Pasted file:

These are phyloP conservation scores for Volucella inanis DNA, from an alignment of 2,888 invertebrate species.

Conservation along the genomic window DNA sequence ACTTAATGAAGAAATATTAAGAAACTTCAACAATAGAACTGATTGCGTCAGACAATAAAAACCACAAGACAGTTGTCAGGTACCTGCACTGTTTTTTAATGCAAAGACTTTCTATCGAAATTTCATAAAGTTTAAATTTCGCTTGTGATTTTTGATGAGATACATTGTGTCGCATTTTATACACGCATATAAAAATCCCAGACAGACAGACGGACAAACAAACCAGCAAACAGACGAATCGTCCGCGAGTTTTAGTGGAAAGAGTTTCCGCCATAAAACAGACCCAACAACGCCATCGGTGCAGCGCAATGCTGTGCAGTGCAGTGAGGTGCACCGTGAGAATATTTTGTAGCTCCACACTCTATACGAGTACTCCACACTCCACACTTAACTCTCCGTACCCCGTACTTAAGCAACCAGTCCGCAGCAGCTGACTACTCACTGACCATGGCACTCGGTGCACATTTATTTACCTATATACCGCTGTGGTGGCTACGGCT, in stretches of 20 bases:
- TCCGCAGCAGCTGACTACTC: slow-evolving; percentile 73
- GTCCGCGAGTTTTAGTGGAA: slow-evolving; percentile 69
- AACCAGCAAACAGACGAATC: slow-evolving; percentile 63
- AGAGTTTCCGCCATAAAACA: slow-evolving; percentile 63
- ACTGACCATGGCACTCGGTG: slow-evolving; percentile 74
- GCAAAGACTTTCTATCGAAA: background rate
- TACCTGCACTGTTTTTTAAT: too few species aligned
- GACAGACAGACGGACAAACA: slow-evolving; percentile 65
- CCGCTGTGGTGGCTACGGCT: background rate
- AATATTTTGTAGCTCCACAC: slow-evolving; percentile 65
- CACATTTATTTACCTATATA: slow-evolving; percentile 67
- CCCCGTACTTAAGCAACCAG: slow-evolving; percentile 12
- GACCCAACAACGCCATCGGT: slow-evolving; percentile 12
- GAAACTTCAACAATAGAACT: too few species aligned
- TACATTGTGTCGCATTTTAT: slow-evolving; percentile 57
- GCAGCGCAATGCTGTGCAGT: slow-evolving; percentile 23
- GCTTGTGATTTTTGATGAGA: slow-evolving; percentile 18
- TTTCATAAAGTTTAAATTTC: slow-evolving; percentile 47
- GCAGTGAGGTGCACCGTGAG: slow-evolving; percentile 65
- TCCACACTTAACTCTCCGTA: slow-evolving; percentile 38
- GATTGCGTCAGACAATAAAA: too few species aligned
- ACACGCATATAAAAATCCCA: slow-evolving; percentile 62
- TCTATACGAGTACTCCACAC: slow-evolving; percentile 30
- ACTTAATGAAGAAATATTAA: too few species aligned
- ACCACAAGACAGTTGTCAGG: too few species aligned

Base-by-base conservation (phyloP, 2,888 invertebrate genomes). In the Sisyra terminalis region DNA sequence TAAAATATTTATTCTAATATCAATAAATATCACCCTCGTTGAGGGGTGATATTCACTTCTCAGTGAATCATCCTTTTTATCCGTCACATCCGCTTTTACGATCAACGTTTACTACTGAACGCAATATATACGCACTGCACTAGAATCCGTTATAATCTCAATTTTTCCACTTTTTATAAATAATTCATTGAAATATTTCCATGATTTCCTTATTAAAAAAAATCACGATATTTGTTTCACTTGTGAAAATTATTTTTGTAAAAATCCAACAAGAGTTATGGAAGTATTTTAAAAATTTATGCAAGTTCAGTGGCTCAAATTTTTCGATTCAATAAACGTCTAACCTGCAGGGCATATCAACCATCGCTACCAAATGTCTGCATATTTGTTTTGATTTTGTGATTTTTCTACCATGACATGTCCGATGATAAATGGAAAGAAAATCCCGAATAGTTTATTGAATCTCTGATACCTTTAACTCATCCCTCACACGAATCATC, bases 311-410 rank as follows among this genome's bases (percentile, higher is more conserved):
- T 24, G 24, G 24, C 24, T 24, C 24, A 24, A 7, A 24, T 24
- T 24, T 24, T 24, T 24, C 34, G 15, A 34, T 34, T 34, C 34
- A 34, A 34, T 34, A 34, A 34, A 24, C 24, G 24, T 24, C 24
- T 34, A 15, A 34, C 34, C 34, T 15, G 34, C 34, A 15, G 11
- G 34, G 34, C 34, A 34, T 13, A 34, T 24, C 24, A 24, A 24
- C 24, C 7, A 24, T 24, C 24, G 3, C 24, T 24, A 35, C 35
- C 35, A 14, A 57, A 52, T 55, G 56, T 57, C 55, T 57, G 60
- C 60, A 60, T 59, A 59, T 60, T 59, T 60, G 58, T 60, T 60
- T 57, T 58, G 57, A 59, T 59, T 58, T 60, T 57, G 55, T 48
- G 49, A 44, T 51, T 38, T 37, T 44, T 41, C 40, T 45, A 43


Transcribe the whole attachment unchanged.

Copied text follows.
These are phyloP conservation scores for Volucella inanis DNA, from an alignment of 2,888 invertebrate species.

Conservation along the genomic window DNA sequence ACTTAATGAAGAAATATTAAGAAACTTCAACAATAGAACTGATTGCGTCAGACAATAAAAACCACAAGACAGTTGTCAGGTACCTGCACTGTTTTTTAATGCAAAGACTTTCTATCGAAATTTCATAAAGTTTAAATTTCGCTTGTGATTTTTGATGAGATACATTGTGTCGCATTTTATACACGCATATAAAAATCCCAGACAGACAGACGGACAAACAAACCAGCAAACAGACGAATCGTCCGCGAGTTTTAGTGGAAAGAGTTTCCGCCATAAAACAGACCCAACAACGCCATCGGTGCAGCGCAATGCTGTGCAGTGCAGTGAGGTGCACCGTGAGAATATTTTGTAGCTCCACACTCTATACGAGTACTCCACACTCCACACTTAACTCTCCGTACCCCGTACTTAAGCAACCAGTCCGCAGCAGCTGACTACTCACTGACCATGGCACTCGGTGCACATTTATTTACCTATATACCGCTGTGGTGGCTACGGCT, in stretches of 20 bases:
- TCCGCAGCAGCTGACTACTC: slow-evolving; percentile 73
- GTCCGCGAGTTTTAGTGGAA: slow-evolving; percentile 69
- AACCAGCAAACAGACGAATC: slow-evolving; percentile 63
- AGAGTTTCCGCCATAAAACA: slow-evolving; percentile 63
- ACTGACCATGGCACTCGGTG: slow-evolving; percentile 74
- GCAAAGACTTTCTATCGAAA: background rate
- TACCTGCACTGTTTTTTAAT: too few species aligned
- GACAGACAGACGGACAAACA: slow-evolving; percentile 65
- CCGCTGTGGTGGCTACGGCT: background rate
- AATATTTTGTAGCTCCACAC: slow-evolving; percentile 65
- CACATTTATTTACCTATATA: slow-evolving; percentile 67
- CCCCGTACTTAAGCAACCAG: slow-evolving; percentile 12
- GACCCAACAACGCCATCGGT: slow-evolving; percentile 12
- GAAACTTCAACAATAGAACT: too few species aligned
- TACATTGTGTCGCATTTTAT: slow-evolving; percentile 57
- GCAGCGCAATGCTGTGCAGT: slow-evolving; percentile 23
- GCTTGTGATTTTTGATGAGA: slow-evolving; percentile 18
- TTTCATAAAGTTTAAATTTC: slow-evolving; percentile 47
- GCAGTGAGGTGCACCGTGAG: slow-evolving; percentile 65
- TCCACACTTAACTCTCCGTA: slow-evolving; percentile 38
- GATTGCGTCAGACAATAAAA: too few species aligned
- ACACGCATATAAAAATCCCA: slow-evolving; percentile 62
- TCTATACGAGTACTCCACAC: slow-evolving; percentile 30
- ACTTAATGAAGAAATATTAA: too few species aligned
- ACCACAAGACAGTTGTCAGG: too few species aligned

Base-by-base conservation (phyloP, 2,888 invertebrate genomes). In the Sisyra terminalis region DNA sequence TAAAATATTTATTCTAATATCAATAAATATCACCCTCGTTGAGGGGTGATATTCACTTCTCAGTGAATCATCCTTTTTATCCGTCACATCCGCTTTTACGATCAACGTTTACTACTGAACGCAATATATACGCACTGCACTAGAATCCGTTATAATCTCAATTTTTCCACTTTTTATAAATAATTCATTGAAATATTTCCATGATTTCCTTATTAAAAAAAATCACGATATTTGTTTCACTTGTGAAAATTATTTTTGTAAAAATCCAACAAGAGTTATGGAAGTATTTTAAAAATTTATGCAAGTTCAGTGGCTCAAATTTTTCGATTCAATAAACGTCTAACCTGCAGGGCATATCAACCATCGCTACCAAATGTCTGCATATTTGTTTTGATTTTGTGATTTTTCTACCATGACATGTCCGATGATAAATGGAAAGAAAATCCCGAATAGTTTATTGAATCTCTGATACCTTTAACTCATCCCTCACACGAATCATC, bases 311-410 rank as follows among this genome's bases (percentile, higher is more conserved):
- T 24, G 24, G 24, C 24, T 24, C 24, A 24, A 7, A 24, T 24
- T 24, T 24, T 24, T 24, C 34, G 15, A 34, T 34, T 34, C 34
- A 34, A 34, T 34, A 34, A 34, A 24, C 24, G 24, T 24, C 24
- T 34, A 15, A 34, C 34, C 34, T 15, G 34, C 34, A 15, G 11
- G 34, G 34, C 34, A 34, T 13, A 34, T 24, C 24, A 24, A 24
- C 24, C 7, A 24, T 24, C 24, G 3, C 24, T 24, A 35, C 35
- C 35, A 14, A 57, A 52, T 55, G 56, T 57, C 55, T 57, G 60
- C 60, A 60, T 59, A 59, T 60, T 59, T 60, G 58, T 60, T 60
- T 57, T 58, G 57, A 59, T 59, T 58, T 60, T 57, G 55, T 48
- G 49, A 44, T 51, T 38, T 37, T 44, T 41, C 40, T 45, A 43